In Ritchie v. Northern Leasing Systems, Plaintiff alleged twelve “myriad causes of action” ranging from civil RICO claims to federal fair credit statutes arising from Plaintiff’s lease of certain business equipment from Defendants. Plaintiff Patricia Ritchie applied for credit card processing services and a credit card machine for her business through a company called Merchant Made Easy (“MME”). MME provided the lease to Defendants Lease Financing Group (“LFG”) and Northern Leasing Systems (“Northern”). After receiving the lease, Northern and LFG requested and obtained Ritchie’s credit report from Experian. Ritchie subsequently stopped operating her business and stopped making payments on the equipment. After Ritchie’s default, Defendants again accessed her credit report from a credit reporting agency (“CRA”).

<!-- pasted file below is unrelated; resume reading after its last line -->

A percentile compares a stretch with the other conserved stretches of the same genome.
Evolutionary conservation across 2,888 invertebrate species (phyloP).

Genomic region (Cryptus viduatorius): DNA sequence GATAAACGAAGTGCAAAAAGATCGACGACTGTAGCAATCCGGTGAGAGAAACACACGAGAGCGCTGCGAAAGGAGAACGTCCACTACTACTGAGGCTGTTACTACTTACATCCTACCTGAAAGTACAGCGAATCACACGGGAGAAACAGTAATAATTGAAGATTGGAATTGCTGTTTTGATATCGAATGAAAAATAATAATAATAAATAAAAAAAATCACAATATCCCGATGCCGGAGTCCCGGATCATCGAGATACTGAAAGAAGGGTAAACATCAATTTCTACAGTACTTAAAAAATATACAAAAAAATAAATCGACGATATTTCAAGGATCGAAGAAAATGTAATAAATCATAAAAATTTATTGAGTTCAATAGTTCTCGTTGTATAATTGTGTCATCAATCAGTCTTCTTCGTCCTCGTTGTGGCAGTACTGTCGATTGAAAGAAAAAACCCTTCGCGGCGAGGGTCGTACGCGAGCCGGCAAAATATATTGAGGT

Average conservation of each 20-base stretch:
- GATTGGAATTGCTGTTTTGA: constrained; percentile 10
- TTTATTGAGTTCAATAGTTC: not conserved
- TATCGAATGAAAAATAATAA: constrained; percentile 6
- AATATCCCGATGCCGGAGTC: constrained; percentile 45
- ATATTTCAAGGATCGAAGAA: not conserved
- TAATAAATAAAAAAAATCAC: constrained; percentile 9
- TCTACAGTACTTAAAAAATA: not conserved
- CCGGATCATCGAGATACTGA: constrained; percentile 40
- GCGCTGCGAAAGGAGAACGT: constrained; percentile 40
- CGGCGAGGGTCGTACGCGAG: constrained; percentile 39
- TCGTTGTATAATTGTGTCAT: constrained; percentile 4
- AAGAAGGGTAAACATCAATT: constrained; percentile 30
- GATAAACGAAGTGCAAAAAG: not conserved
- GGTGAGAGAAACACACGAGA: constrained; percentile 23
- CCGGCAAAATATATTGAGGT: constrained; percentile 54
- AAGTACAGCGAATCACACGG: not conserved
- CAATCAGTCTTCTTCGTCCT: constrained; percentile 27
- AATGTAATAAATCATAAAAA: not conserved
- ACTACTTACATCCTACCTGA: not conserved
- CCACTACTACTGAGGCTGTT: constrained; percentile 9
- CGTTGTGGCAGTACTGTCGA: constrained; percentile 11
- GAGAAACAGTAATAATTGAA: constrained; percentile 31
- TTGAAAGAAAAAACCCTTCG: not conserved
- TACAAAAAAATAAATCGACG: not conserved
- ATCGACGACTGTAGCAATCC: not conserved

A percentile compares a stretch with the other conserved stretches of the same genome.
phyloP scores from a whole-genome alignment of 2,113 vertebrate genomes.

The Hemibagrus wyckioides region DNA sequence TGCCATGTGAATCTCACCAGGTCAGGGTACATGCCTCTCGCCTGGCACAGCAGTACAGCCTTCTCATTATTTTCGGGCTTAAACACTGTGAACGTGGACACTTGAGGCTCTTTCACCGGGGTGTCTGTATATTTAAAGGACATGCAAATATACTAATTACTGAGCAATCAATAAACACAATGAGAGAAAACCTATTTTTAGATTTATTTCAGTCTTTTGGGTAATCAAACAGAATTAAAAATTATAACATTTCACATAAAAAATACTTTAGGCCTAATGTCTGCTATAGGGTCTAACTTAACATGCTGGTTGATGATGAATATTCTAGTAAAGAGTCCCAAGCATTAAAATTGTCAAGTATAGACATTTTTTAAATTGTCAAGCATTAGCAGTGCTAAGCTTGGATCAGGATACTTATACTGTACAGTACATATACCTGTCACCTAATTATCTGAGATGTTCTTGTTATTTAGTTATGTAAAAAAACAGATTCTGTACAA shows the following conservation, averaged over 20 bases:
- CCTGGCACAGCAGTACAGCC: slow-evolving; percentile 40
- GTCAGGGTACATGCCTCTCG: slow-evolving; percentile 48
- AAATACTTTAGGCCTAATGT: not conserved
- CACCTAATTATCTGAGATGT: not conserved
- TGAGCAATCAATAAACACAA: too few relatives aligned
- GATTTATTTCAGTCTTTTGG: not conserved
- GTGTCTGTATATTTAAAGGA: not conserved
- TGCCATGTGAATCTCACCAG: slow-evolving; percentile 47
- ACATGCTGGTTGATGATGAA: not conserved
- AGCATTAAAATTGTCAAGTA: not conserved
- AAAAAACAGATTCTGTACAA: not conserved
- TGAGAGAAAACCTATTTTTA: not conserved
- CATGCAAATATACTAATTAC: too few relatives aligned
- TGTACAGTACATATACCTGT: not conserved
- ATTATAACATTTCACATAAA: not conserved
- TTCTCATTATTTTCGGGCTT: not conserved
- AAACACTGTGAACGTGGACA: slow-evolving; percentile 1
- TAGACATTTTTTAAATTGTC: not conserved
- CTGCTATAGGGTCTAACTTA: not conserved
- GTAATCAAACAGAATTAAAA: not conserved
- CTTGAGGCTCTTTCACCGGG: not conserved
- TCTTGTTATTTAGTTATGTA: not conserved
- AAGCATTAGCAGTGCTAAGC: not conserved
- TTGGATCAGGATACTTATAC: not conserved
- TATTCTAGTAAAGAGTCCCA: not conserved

Ritchie sued, claiming, in part, that Defendants violated the Fair Credit Reporting Act (“FCRA”) by accessing her credit report without a permissible purpose. However, the District Court for the Southern District of New York rejected Ritchie’s argument on summary judgment, finding that “the undisputed evidence demonstrates that defendants intended to use plaintiff’s credit information for a permissible purpose each time they pulled her report.” Specifically, Defendants used Ritchie’s credit report for pricing the lease and attempting to collect on her account.
Ritchie also alleged that Defendants violated their duties as furnishers under the FCRA. She claimed that Defendants failed to investigate after they received her letter disputing that her lease was paid and closed satisfactorily. However, the evidence did not show that the CRA to whom Ritchie sent her letter ever forwarded the letter to Defendants – a “crucial step” that is required to trigger liability. When the CRA did finally send a notice of the dispute, Defendants met their obligation and verified that Ritchie was disputing her account.
In sum, the Court wholly rejected both of Plaintiff’s FCRA claims.